DAWN Informs 2016

The Montevideo Consensus

Five authors examine the implementation of the Montevideo Consensus:

Learning and Reflection on the Montevideo Consensus

Cai Yiping (China)
First and foremost, the Operational Guide for implementation and follow-up of the Montevideo Consensus sets up a comprehensive, human rights-based framework to achieve gender equality and women’s human rights with focus on action and implementation, linking the International Conference on Population and Development Program of Action (ICPD, 1994), the Beijing Platform for Action adopted at the Fourth World Conference on Women (1995), the Convention on Elimination of All Forms of Discrimination against Women (CEDAW, 1979) and the sustainable development goals (SDGs, 2015).
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Implementing the Montevideo Consensus on SRHR

Lourdes Bascary (Argentina)
The challenge of complying with the Montevideo Consensus on Population and Development, adopted at the First Regional Conference on Population and Development held in August 2013 in Uruguay, is huge. It involves the need to create spaces for agreements and coordinated efforts between all state actors involved and, of course, feminist organizations and social movements that supported it and witnessed its birth with great hope. It becomes strategic to make efforts to use the Operational Guide1 for implementation and follow-up of the Montevideo Consensus on population and development in order to improve the conditions for its effective compliance.
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Advances and Challenges in Implementing the Montevideo Consensus – experience from Caribbean region

Julia Terborg (Suriname)
In Suriname, the monitoring of the implementation of the PoA of ICPD started in 1998, when civil society in Suriname joined forces with the Latin American and Caribbean Women’s Health Network (LACWHN) to develop a collective instrument and database, named Athenea, for the monitoring of ICPD., which Dutch speaking Suriname was the only Caribbean country in this regional team, which was further composed of 6 Latin American countries: Chile, Argentina, Mexico, Nicaragua, Colombia and Bolivia.
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Why regional agreements can go further than global ones?

Oriana López Uribe (Mexico)
We have common challenges, common technical bodies, a common desire or vision of what development looks like. In Montevideo, governments were up to the task: they had political will; they were responsible with the information of policies that we know work and the ones that don’t. 
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Montevideo Consensus: Side Event at CPD 2016

Kumudini Samuel (Sri Lanka)
The Permanent Mission of Uruguay and DAWN co-sponsored a side event at the 49th session of UN Commission on Population and Development (CPD49) on the 14th of April 2016. The event discussed “Meeting the SRHR of all people: Advancing the Montevideo Consensus Agenda”.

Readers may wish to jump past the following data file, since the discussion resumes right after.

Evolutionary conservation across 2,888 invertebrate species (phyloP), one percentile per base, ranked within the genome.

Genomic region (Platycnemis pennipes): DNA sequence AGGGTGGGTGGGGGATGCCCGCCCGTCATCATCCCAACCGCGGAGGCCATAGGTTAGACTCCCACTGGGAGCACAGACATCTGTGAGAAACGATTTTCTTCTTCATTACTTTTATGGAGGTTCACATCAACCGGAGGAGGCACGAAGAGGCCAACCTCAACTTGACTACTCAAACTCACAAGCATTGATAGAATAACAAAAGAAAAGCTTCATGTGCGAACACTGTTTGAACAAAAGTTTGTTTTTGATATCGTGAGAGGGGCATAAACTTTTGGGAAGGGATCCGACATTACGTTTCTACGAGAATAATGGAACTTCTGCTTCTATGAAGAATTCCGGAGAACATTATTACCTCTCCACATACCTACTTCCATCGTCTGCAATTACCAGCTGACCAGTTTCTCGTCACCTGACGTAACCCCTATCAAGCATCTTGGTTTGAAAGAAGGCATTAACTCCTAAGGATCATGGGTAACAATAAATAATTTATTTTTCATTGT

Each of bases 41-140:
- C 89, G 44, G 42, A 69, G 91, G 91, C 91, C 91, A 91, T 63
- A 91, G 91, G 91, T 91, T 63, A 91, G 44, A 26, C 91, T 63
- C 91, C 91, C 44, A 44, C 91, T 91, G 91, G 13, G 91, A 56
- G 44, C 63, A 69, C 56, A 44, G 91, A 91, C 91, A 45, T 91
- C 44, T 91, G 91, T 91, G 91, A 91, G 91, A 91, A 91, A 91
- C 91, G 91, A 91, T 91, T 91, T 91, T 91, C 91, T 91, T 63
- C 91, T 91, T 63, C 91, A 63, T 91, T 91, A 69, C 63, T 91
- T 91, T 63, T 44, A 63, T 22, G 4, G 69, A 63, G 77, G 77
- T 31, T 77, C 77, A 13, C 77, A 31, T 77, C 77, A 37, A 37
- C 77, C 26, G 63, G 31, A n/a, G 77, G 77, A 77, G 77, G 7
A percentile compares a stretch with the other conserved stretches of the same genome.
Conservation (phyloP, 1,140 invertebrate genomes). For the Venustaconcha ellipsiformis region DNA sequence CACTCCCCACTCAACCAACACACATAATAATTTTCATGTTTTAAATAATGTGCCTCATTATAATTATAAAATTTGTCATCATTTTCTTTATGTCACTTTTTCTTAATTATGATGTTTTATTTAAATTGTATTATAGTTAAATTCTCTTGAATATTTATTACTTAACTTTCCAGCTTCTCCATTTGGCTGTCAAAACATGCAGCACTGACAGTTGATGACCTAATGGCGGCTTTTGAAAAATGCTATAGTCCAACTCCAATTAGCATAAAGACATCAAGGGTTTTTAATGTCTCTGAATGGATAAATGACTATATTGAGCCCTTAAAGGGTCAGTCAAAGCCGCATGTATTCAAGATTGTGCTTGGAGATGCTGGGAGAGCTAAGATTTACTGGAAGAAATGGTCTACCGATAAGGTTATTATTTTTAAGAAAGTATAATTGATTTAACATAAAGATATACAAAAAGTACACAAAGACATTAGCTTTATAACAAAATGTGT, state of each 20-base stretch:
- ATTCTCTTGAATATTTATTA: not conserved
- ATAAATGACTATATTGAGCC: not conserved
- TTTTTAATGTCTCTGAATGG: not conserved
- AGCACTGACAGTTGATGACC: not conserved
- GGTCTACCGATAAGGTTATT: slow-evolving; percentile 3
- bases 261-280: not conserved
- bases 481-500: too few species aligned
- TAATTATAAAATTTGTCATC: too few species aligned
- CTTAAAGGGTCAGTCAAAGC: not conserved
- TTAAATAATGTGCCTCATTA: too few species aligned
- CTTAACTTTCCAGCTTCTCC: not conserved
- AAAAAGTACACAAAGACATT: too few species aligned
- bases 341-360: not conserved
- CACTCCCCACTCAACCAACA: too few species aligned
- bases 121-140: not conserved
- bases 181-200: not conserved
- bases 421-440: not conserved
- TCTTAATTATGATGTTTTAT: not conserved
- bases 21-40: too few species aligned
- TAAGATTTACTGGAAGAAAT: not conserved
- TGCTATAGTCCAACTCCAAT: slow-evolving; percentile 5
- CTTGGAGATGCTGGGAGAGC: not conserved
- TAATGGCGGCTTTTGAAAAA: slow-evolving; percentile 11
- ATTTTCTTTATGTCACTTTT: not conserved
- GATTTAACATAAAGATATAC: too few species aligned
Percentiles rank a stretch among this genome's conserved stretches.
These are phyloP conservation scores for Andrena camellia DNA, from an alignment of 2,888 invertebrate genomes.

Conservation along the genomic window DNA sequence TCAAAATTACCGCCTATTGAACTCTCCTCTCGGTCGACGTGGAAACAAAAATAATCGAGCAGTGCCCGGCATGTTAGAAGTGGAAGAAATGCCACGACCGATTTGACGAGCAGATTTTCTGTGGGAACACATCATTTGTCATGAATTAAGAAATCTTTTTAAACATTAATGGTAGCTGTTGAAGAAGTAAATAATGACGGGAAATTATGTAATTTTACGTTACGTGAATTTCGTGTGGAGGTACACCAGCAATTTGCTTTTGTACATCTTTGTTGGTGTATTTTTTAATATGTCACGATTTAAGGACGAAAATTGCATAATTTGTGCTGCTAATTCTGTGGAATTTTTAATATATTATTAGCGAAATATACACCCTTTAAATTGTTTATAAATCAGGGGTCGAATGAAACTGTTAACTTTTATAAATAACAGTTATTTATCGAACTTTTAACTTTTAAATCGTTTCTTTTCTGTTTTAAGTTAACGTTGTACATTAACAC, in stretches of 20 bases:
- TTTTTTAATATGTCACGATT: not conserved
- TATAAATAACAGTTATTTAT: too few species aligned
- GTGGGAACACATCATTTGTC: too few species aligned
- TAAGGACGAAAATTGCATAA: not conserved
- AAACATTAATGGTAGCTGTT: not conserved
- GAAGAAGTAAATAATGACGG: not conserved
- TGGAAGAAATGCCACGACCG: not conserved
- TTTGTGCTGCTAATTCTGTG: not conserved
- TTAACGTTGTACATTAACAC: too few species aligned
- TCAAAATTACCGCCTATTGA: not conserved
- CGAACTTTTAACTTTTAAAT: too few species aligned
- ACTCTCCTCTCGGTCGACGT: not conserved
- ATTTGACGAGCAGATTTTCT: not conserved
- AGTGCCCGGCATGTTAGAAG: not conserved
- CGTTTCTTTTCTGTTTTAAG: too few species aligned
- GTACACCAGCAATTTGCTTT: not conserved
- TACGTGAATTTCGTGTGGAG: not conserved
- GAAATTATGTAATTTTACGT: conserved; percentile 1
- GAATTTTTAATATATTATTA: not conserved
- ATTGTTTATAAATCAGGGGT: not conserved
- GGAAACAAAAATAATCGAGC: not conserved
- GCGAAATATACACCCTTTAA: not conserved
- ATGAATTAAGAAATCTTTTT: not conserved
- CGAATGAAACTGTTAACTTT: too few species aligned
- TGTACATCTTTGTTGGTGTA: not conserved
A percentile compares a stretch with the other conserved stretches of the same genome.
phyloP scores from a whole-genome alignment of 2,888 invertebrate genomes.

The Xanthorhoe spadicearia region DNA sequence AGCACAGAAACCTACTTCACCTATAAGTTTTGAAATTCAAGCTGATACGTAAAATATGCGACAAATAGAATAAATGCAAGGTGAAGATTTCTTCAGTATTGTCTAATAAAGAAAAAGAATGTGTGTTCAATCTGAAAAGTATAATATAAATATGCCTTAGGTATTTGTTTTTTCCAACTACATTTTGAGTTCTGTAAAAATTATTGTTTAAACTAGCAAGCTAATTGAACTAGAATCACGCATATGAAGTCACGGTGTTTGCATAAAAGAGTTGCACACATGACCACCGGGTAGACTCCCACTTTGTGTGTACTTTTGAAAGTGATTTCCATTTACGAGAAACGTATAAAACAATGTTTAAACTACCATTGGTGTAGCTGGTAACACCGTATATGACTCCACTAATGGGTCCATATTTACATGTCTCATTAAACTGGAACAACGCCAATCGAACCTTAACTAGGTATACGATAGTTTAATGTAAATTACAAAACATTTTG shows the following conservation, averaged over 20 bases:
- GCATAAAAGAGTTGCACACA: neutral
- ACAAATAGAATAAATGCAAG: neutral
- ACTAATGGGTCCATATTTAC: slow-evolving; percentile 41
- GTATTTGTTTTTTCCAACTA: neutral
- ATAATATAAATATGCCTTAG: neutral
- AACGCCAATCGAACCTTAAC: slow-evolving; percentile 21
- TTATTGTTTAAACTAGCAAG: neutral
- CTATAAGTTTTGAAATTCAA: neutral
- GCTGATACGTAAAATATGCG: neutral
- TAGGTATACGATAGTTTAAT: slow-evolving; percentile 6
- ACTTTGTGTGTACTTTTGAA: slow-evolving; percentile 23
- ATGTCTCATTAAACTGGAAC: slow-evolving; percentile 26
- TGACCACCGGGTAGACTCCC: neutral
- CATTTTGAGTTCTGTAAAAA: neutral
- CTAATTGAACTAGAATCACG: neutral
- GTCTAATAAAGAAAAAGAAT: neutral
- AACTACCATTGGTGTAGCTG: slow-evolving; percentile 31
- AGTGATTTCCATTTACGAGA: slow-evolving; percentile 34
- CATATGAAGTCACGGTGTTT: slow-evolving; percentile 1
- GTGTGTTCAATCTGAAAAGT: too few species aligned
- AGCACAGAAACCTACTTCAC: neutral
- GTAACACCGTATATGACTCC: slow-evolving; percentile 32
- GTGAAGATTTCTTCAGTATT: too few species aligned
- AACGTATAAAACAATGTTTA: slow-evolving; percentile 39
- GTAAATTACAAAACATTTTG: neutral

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Photo Galleries

Photos from DAWN's public forum in Montevideo on November 9, 2015. Also from side events at CSW60 and CPD49.
Photo Gallery

DAWN Alumnae

DAWN’s training institutes and meetings have provided tools to many young feminists around the world to apply feminist and interlinkage analysis in their everyday work, which takes place at local, national, regional and global level. In this issue we feature two stories from them:

Transforming the world by 2030: the challenge for women

by Carmen Capriles (Bolivia) [read >>]

Women’s Rights to Greater Access to Adequate Basic Social Services

by Sophearet Roth (Cambodia) [read >>]

Political Economy of Globalization (PEG)

The role of secret financial jurisdictions in undermining gender justice and women’s human rights

As part of the follow up of the Financing for Development agenda, DAWN is exploring some of the links between tax justice and gender justice at the global level. PEG team members are researching the role of financial secrecy jurisdictions and global networks of facilitators in enabling the illicit financial flows resulting from trafficking in women. The preliminary findings were presented in three main fora with experts on tax and feminism.
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Political Restructuring and Social Transformation (PRST)

Innovation, Transformation, and Sustainable Futures in Africa

Ayesha Imam (Senegal)

An extract from a keynote speech given at the inaugural joint conference of the American Anthropological Association and African Studies Association “Innovation, transformation and sustainable futures in Africa” in Dakar, Senegal, June 1-3, 2016. Hosted by the Council for the Development of Social Science Research in Africa (CODESRIA) and the West African Research Center (WARC).
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Project team members provide an update on two of DAWN’s current research projects:

Mapping the political economy of conflict and gender based violence
by Kumi Samuel

The analysis will seek to juxtapose three inter-related components – the politics of economics; the struggle for political power and the gender order in the discussion of the Political Economy of Violent Conflict and Gender-Based Violence Against Women. [read>>]

Equality, Quality and Accountability in Advancing SRHR in China, India and Indonesia
by Cai Yiping

A planning workshop was held on January 21-22, 2016 in Bangkok, Thailand to discuss the next phase of DAWN’s contribution to advancing the sexual and reproductive health and rights (SRHR) agenda: the EQA (Equality, Quality and Accountability) Project. [read>>]
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